I haven't written about it yet, but we've been practicing case refinishing for our entire program so far. We're almost ready to service a complete case.
I'll cover all of the steps involved in the refinishing process later, but for now let's focus on the lugs. Those are the tips of the case that attach to the strap or bracelet, and they're devilishly difficult to do properly. Since the metal is so thin, any mistakes are immediately amplified.
All of the following photos are of imperfect practice pieces. I'm not quite ready for prime time, but they should give you an idea of what to look for!
The most important thing to remember when doing any refinishing work is that you should never, never change the geometry of a case, even if that means letting some damage go unfixed.
With that out of the way, let's look at what you should do.
Many watches have a line finish on the tops of the lugs, which is done with an abrasive block or wheel. Since the finish is a gentle grinding operation, it's important to do as little as absolutely possible—every second means more metal is removed from the case.
If the finish is angled, all four angles should be equal. Vintage Rolexes have a 45° angle, while modern ones are a straight finish. The important thing is to maintain the original angle.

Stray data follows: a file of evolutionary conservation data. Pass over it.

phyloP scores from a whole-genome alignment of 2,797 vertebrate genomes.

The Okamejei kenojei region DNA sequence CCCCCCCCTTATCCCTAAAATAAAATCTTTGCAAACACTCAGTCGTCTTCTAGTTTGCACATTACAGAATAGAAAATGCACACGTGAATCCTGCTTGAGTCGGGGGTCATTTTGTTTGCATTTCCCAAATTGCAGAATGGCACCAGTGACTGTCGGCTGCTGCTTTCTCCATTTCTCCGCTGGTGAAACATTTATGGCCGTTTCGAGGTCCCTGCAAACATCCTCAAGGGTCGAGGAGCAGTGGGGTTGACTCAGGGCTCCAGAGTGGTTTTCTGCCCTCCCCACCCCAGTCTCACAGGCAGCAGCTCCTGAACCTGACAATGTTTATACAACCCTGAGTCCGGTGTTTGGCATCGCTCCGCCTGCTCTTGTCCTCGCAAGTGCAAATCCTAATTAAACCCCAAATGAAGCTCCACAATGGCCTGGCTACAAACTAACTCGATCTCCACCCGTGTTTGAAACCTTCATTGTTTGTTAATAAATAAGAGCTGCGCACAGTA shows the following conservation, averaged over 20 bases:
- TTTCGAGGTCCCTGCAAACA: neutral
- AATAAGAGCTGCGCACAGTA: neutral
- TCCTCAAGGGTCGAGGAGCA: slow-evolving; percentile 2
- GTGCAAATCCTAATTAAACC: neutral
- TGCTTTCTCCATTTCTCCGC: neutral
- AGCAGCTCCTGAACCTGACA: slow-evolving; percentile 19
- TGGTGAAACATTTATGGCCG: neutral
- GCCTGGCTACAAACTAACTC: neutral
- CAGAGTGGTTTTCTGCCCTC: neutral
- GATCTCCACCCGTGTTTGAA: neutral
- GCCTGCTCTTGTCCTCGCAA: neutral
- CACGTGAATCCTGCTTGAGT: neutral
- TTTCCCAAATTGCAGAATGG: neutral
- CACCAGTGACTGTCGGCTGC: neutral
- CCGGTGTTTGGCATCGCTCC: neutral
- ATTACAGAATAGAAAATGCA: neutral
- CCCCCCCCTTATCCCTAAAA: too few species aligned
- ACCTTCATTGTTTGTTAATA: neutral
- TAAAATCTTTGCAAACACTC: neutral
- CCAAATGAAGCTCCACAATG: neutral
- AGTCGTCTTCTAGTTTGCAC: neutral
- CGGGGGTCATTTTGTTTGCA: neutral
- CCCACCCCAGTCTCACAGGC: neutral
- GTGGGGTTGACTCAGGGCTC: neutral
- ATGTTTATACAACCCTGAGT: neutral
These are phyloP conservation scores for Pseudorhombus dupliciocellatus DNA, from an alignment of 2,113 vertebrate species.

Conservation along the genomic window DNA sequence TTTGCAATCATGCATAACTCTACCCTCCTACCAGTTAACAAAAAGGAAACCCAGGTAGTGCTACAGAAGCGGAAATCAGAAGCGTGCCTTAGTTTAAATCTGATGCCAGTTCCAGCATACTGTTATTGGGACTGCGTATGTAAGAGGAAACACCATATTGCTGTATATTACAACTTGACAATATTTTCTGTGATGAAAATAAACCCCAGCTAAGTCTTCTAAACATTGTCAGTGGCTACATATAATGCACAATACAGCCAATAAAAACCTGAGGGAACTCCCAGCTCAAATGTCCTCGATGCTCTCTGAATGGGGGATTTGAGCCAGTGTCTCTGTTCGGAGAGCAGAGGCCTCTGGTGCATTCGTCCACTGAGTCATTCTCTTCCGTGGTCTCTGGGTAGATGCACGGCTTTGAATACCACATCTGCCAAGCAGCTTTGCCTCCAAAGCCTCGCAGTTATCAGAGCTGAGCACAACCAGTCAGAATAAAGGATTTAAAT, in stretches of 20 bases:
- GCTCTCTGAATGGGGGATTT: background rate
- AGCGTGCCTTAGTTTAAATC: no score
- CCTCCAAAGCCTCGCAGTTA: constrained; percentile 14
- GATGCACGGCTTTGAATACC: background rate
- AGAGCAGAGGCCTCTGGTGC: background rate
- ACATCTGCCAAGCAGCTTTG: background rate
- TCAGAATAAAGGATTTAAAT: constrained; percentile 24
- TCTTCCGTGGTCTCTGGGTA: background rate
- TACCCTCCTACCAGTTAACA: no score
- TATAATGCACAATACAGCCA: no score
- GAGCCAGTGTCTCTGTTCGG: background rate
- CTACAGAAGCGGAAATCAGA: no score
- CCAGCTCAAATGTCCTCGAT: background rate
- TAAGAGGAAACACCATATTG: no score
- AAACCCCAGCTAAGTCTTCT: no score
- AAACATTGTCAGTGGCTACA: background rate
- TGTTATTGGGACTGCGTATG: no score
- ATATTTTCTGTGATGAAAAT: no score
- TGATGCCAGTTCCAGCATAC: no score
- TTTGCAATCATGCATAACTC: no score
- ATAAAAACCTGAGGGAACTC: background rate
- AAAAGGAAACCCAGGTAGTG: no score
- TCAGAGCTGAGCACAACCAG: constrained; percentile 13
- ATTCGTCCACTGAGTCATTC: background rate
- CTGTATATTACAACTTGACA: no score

Many watches also have polished sides. If so, the line finish and polish should meet with a precise, laser sharp edge.
The brushed finish will naturally carry over onto the polish, so proper lustering (a mirror polish after the actual polishing step) is required to form the border. You can see a spot of carry-over about 2/3 up the border in the above photo.
The polished and lustered surfaces should be perfectly shiny and flawless mirrors. Poorly-maintained polishing wheels will leave streaks on the mirrored surfaces.
Finally, the lug tips (if the case has them) should be polished and free of line finish carry-over.
All of these steps are hard, and putting them together is even harder. Stay tuned for the next steps!
Watchmaking student at the Lititz Watch Technicum, formerly a radio and TV newswriter in Chicago.